1962 Ricardo Grilli Tone Rogue Records ( ! An example of bona fide musical time travel, Brazilian native Ricardo Grilli has released a truly haunting and meaning-laden set of tracks that lead us into another period in both musical and personal history that has shaped who the guitarist is now. The followup to a similarly themed album, 1954, this record is a reflection of Grilli’s thoughts on a meaningful era which he expresses through “[focusing] on the idea of evolution and change that characterized the 1960s” and embedding it into his music. Helping to realize his musical vision, the guitarist called together a quintet of famed musicians like saxophone great Mark Turner, pianist Kevin Hays and bassist Joe Martin. Taking cues from the title, 1954-1962 is an ethereal and meandering piece that connects the previous record to this one, a true bridge through time with Grilli leading us on a spacious journey with his melancholic guitar melody. In Coyote, a simmering and sultry samba-flavoured song, we hear the Brazilian hark back to the history and culture of his homeland, a possible reflection of the tumultuous state his country was in at the time and a longing for something familiar. Voyager, a fittingly titled piece to close out the album, carries a note of hope and exploration within, the rollicking piano tune and driving drum groove letting us know that although our musical journey has come to a close, the future is always a continuous voyage. Kati Kiilaspea West Meets East Adam Shulman Septet Cellar Music CM110219 ( ! San Franciscobased star pianist, bandleader and composer Adam Shulman has let his passion for the golden era of jazz shine with this latest release featuring a stellar gathering of musicians who really bring a unique light to each piece. With key talents such as David Wong on upright bass, Rodney Green on drums and Joe Magnarelli on trumpet, the tracks take on a life of their own, as everyone’s contribution brings out a different facet and aspect within the sonorous melodies. The album does a great job of showcasing Shulman’s talent as both a pianist and composer. Seven out of eight pieces are penned by him and bring forth a tremendous horn section balanced out by driving bass lines and sultry melodies from the keys. The record starts off with a toe-tapping tune titled Nickel and Dimed and is a little wink at a “borrowed chord structure from Tin Pan Alley’s Pennies from Heaven.” It’s a traditional swing piece that has an addictive groove to it carried forward by Green’s constant shuffle, Wong’s moving bass pizzicato topped off by Magnarelli’s soaring and bright trumpet melody. Lean and Mean is a unique composition with the main tune following a stepped pattern that meanders along the scale and truly shines a spotlight on the gifted horn section in the septet. Traditional jazz flavour with a renewed breath and twist to it makes this album a new staple for any jazz enthusiast. Kati Kiilaspea Into the Shadows John Fedchock NY Sextet Summit Records DCD 765 ( ! New York City-based John Fedchock has long been an internationally regarded trombonist, with an extensive list of credentials. On his tenth recording as a leader, Fedchock also serves as producer/composer/arranger in order to create a magnificent celebration of the jazz sextet. Perhaps better known as the leader of his multiple Grammy-nominated New York Big Band, Fedchock has chosen here to highlight the opportunities for musical and unique creative writing options while maintaining a sleek and mobile blend. Fedchock first debuted his sextet 20 years ago, and the gifted members include first-call jazz artists Scott Wendholt on trumpet and flugelhorn; Walt Weiskopf on tenor saxophone; Allen Farnham on piano; David Finck on bass; and Eric Halvorson on drums. Of the eight compositions here, five are written by Fedchock and three are wellknown standards that are rife with harmonic/ dissident arranging choices – maintaining a healthy balance between pure swinging and improvisational exploration. Up first is the high-octane RSVP, a rhythmic, Latin-infused leader-penned piece, cleverly utilizing the changes from the standard Invitation and featuring masterful soloing from all, most especially tenorist Weiskopf who burns like a bonfire throughout. Alpha Dog’s Art Blakey-ish shuffle (kudos to Halvorson) is a total delight, replete with masterful solos from Fedchock, Wendholt and Farnham. The languid title track plumbs the depth and solitude of the creative process itself, while the sextet displays some of the most symbiotic playing on the project, parenthesized by Fedchock’s sonorous trombone. Finck’s considerable skill with Latin modalities is clearly ascertainable on the compelling arrangement of Star Eyes (Raye/DePaul) and the up-tempo closer, On the Edge, embraces everything that the art form of jazz is about and also transports this sacred musical expression boldly into the future. Lesley Mitchell-Clarke 2 Part Solution Frank Basile/Sam Dillon Quintet Cellar Music CM110519 ( ! In the art world, to make something distinctive one doesn’t necessarily have to aim for unprecedented or boundarypushing new forms; Frank Basile and Sam Dillon have proven that relying on the tried and true can be equally effective. On their latest release, Two Part Solution, this approach takes the form of straightahead standard jazz arrangements. Musically speaking, the main selling point here is the tenor/baritone sax interplay that anchors each track. Basile’s rich baritone soars over the lavish mix, commanding the ensemble with impeccable phrasing and making the quintet sound almost as full as a big band. Dillon’s sheer virtuosity on tenor provides a perfect musical foil. The original compositions that Dillon and Basile have provided are highlights of the collection, easily measuring up to the wellchosen standards of the set. In particular, Dillon’s Monk-esque title track is a thing of beauty, featuring some of the most elegant and intricate harmony on the album. It is thanks to the unusual bottom-heavy tonality courtesy of the dynamic band-leading duo, the production efforts of Cory Weeds and the powerful contributions of drummer Aaron Kimmel that the quintet achieves such a gratifyingly dense sound. While far from the most left-field jazz recording this year, Two Part Solution breathes refreshing new life into a sound that has too often been presumed dead. Yoshi Wall 64 | October 2020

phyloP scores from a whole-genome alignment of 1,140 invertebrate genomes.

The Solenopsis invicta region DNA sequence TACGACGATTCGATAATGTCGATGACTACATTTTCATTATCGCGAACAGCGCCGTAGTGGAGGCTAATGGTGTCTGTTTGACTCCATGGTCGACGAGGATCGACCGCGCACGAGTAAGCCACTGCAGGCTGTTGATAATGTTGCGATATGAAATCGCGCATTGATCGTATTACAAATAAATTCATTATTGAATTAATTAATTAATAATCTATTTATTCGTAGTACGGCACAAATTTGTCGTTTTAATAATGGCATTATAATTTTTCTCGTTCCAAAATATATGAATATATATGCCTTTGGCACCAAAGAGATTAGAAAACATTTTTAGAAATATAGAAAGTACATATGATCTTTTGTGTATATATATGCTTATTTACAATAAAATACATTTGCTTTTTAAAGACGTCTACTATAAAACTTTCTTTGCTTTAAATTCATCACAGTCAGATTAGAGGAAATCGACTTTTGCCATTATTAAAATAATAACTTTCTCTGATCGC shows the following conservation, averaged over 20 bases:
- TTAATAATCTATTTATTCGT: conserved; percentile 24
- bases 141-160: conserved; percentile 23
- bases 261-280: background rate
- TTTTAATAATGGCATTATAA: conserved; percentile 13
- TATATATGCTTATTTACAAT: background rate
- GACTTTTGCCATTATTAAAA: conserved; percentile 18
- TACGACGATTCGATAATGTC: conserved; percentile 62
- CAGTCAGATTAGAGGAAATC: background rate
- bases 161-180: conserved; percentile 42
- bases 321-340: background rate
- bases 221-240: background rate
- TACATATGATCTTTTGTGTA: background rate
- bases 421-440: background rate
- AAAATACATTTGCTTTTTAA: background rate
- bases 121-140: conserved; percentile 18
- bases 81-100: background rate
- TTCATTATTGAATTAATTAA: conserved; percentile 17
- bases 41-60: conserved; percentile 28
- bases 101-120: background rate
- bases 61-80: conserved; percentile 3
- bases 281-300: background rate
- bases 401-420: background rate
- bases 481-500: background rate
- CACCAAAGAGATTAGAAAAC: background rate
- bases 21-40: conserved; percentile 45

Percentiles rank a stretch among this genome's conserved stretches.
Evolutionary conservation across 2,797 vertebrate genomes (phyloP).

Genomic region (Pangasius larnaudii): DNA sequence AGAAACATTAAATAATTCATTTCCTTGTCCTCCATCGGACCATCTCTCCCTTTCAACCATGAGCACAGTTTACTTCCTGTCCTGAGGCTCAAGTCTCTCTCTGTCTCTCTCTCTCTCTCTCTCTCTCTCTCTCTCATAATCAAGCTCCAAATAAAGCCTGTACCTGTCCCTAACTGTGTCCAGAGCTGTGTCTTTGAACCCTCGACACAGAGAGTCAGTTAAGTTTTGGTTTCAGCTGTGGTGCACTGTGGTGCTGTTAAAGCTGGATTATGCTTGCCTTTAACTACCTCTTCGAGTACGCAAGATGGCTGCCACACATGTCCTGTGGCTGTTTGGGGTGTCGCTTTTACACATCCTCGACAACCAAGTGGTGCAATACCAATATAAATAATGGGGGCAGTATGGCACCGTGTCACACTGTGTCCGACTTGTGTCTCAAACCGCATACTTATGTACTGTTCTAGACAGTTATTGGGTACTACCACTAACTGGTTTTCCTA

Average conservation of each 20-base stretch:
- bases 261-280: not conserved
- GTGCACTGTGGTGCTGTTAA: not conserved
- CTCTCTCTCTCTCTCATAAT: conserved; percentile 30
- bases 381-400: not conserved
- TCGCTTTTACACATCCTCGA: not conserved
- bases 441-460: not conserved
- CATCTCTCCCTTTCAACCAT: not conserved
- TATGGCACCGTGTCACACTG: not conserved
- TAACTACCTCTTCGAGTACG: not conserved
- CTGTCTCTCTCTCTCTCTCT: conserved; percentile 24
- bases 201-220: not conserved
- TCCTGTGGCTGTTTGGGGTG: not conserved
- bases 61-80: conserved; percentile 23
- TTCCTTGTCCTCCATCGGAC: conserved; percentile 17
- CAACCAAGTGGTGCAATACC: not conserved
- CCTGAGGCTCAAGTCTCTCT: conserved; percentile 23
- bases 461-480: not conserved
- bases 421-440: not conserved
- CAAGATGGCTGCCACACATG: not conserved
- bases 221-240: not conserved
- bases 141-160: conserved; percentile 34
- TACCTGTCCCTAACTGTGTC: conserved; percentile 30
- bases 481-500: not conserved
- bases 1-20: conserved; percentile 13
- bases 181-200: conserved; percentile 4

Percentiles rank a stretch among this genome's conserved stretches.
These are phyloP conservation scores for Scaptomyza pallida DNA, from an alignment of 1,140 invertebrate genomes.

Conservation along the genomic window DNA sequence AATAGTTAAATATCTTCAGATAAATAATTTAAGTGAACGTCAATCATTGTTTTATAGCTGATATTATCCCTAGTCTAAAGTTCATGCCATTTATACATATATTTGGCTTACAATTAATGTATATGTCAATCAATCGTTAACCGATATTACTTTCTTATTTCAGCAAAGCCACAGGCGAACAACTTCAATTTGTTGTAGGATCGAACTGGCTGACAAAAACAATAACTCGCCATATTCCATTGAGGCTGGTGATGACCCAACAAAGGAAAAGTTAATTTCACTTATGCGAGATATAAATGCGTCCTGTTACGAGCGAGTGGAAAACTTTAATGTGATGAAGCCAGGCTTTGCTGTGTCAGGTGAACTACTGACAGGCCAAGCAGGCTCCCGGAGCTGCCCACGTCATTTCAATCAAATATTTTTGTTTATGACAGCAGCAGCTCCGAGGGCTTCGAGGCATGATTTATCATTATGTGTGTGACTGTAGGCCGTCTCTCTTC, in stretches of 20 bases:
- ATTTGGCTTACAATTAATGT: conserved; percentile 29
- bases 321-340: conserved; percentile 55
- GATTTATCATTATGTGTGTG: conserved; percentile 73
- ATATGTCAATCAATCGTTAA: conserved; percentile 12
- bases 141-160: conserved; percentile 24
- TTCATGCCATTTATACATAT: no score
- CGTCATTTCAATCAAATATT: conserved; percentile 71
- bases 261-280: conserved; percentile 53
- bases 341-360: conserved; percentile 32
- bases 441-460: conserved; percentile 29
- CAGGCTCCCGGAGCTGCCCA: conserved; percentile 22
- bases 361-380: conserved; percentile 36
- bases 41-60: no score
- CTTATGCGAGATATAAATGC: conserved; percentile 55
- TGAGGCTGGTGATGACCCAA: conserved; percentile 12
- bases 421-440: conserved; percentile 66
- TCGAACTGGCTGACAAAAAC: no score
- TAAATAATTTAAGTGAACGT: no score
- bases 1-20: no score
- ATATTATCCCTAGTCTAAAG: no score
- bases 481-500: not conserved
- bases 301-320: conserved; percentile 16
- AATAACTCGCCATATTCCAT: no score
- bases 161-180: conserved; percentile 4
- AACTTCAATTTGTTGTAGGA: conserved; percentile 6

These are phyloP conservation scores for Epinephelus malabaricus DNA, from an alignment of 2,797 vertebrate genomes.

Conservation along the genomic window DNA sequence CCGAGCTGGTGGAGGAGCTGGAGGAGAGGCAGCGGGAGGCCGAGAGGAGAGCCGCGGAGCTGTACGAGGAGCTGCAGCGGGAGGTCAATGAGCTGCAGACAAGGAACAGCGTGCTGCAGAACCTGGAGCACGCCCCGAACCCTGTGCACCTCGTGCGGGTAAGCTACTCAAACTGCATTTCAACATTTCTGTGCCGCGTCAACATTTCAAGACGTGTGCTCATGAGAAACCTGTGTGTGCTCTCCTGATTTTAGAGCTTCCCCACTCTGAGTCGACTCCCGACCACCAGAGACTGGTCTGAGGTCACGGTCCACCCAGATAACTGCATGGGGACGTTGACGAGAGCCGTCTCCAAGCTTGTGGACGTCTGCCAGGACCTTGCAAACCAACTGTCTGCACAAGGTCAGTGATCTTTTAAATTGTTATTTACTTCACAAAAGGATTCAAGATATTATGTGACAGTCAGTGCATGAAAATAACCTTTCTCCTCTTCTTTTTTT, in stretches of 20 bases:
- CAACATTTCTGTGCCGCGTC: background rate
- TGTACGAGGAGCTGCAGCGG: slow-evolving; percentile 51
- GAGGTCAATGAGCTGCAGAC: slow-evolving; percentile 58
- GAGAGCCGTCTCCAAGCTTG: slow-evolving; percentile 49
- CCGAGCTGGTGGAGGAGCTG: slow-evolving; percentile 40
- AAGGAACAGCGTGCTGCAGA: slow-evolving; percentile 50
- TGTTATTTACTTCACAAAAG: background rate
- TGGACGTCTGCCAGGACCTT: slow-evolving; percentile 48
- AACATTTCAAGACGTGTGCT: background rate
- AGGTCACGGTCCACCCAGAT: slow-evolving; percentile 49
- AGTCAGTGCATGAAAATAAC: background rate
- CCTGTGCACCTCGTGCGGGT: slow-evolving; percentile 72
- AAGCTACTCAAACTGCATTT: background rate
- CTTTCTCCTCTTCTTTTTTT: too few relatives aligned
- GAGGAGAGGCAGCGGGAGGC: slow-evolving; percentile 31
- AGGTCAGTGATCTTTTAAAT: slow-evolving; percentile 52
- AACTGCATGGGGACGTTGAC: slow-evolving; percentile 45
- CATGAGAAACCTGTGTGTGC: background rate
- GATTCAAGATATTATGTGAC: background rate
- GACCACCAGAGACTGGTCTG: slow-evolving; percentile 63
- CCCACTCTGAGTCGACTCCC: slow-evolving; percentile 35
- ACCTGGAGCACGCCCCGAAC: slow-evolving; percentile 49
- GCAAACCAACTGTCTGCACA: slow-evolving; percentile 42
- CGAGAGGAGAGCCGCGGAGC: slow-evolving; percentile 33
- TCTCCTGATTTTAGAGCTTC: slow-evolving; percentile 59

Inland Empire Inland Empire Clean Feed CF 548 CD ( ! Cementing a Northern alliance, Canadian pianist Kris Davis joins Swedish tenor saxophonist/clarinetist Fredrik Ljungkvist and Norwegians, bassist Ole Morten Vågan and drummer Øyvind Skarbø for six originals that slyly build on each player’s skills. A mercurial stylist who often unexpectedly changes course in the middle of a tune, Davis’ Surf Curl vibrates with intermittent keyboard fluctuations. These quicken alongside reed peeps and tambourine-like smacks to invest the performance with nervous energy. Contrast this with her Arcadian patterning, evolving in tandem with Ljungkvist’s rustic clarinet squeezes on his Jag Vet Inte. It’s a tune that’s so understated that Skarbø’s beat is the result of pulsed brush work. He makes up for that on his own Fighter which carves out space for a pugnacious drum break that’s all splatters and ruffs within a composition that’s as slinky and mysterious as a cop show soundtrack. Vågan’s string thumps here and his distinctive woody reprise on his tunes Truffle Pigs and Katmandu Stray Dogs are the bassist’s only features. But his cohesive pulse is a constant. Like Davis’ crimped asides or Ljungkvist’s theme variations cycling through multiple pitches and volumes, technical interludes usually evolve in duo situations or only briefly as singular showpieces. Group sensibility and keeping cohesion paramount throughout appear to be the CD’s aim. It fits with the common view of the musicians’ respective countries as reflections of nonaggressive competence. Clichés aside, musically this is one Inland Empire worth a visit. Ken Waxman Rome-ing Leimgruber; Willers; Curran; Spera Leo Records CD LR 872 ( ! Not a formal suite, but anything but formless jamming, the four interlocking improvisations that make up Rome-ing confirm creative unity among sophisticated musicians. Doyen of the quartet is American composer Alvin Curran, long a Rome resident, on piano and sampler. His associates are Swiss soprano/tenor saxophonist Urs Leimgruber, German guitarist Andreas Willers and Italian drummer Fabrizio Spera. Although pioneered in the 1960s by Curran in MEV (Musica Elettronica Viva), his samples and Willers’s electronics are used sparingly. There are vague suggestions of a muezzin’s adhan sharing space with accelerating reed whistles and oud-like strums on Part III, while a sampled lyric soprano voice warbles intermittently throughout the disc often ornamenting the narrative when pressurized licks from anyone become too harsh. Other than that, the creation unfolds logically with trilling reed split tones and tremolo keyboard runs defining the exposition, backed by twangs, buzzes and shakes from the guitarist and drummer. The nearly hour-long improvisation slows and calms at the end following a final bluesy detour from a horizontal saxophone line. Earlier sonic deviations and dissections make room for logical asides such as repeated tremolo patterns and swift glissandi from Curran; Leimgruber’s passages circular breathed to display strident whistles or Bronx cheer-like tongue stops; Willers’ strums and flanges; and Spera’s unforced clanks and clip clops. Narrowed when needed or expansive elsewhere, the ongoing suite sequences expose just enough unexpected motifs and timbral insertions to make the program consistently fascinating. Ken Waxman POT POURRI Safar-E-Daroon Gordon Grdina’s The Marrow Songlines SGL2410-2 ( ! Gordon Grdina draws on two distinct musical cultures, contemporary jazz and traditional Middle Eastern music; chooses musical partners from two different cities, Vancouver and New York; and realizes his musical visions on two distinct instruments, the electric guitar and the oud, a short-necked, fretless Middle Eastern lute. Among Grdina’s various ensembles, The Marrow is the one most strongly marked by Arabic and Persian sources; the musicians are Vancouverites (violinist Josh Zubot and percussionist Hamin Honari) and New Yorkers (bassist Mark Helias and cellist Hank Roberts); further, Grdina plays only oud in this band, making it a group of fretless strings and percussion with strong ties to the tonal inflections and compound rhythms of music that have stretched from the Eastern Mediterranean to India and Spain. Safar-e-Daroon (inner journey) isn’t pure Eastern music (the journey East likely led for some by John Coltrane), and Western harmonic nuances supplement the focused modal intensity, but there’s a consistent emotional and spiritual dimension. Mini-con, a brooding Grdina theme launched by Helias, has a soaring improvisation by Zubot, while Roberts, one of jazz cello’s finest representatives, articulates the keening wail at the heart of Shamshir. Illumination is marked by the dense and subtle counterpoint of picked, bowed and plucked strings. The concluding Gabriel James, named for Grdina’s son and inspired by a moment when the two played together, has the composer strumming a harmonic pattern under the sustained strings’ melodies. It suggests the wide-open spaces of the North American West. Stuart Broomer Perhaps the Gods of Love Beth Anne Cole Independent BAC103 ( ! Aristotle, Horace and Longinus, all writing with passion on the art of poetry – and speaking in a forthright manner of art in the mimesis (adopting Plato’s word for the imitation) of life – have stressed, in no uncertain terms, that the rhythm of music and dance elevates the dramaturgy of art. It would seem that Beth Anne Cole declares her unstinting allegiance to those classic dictates and she appears do so with elemental facility. This is why we easily fall prey to her beguiling music. Throughout her breathtaking recording, Perhaps the Gods of Love, Cole infuses the convention of song with an emotional intensity that can only be described as the poetry of feeling. This too seems instinctual, for she weaves recitation and singing together with one melodic invention inexorably following the other seamlessly; the instrumentation ornamenting the lyric and vice versa. Cole’s rendering of this music is striking; with perfect diction, intonation and expression – all this whilst singing Sailor (in English), La Fille de l’île (in French) and Amol iz Geven a Mayse (in Yiddish). In original work too, such as My Story of Ruth, Cole displays an inventiveness that comes from an uncommon understanding of character and emotion born of accuracy and sensitivity, all of which is framed in a judicious mix of traditional and modern expression. Throughout this recording, Cole’s instrumentplaying cohort is fully attuned to her vision and artistry. Raul da Gama October 2020 | 65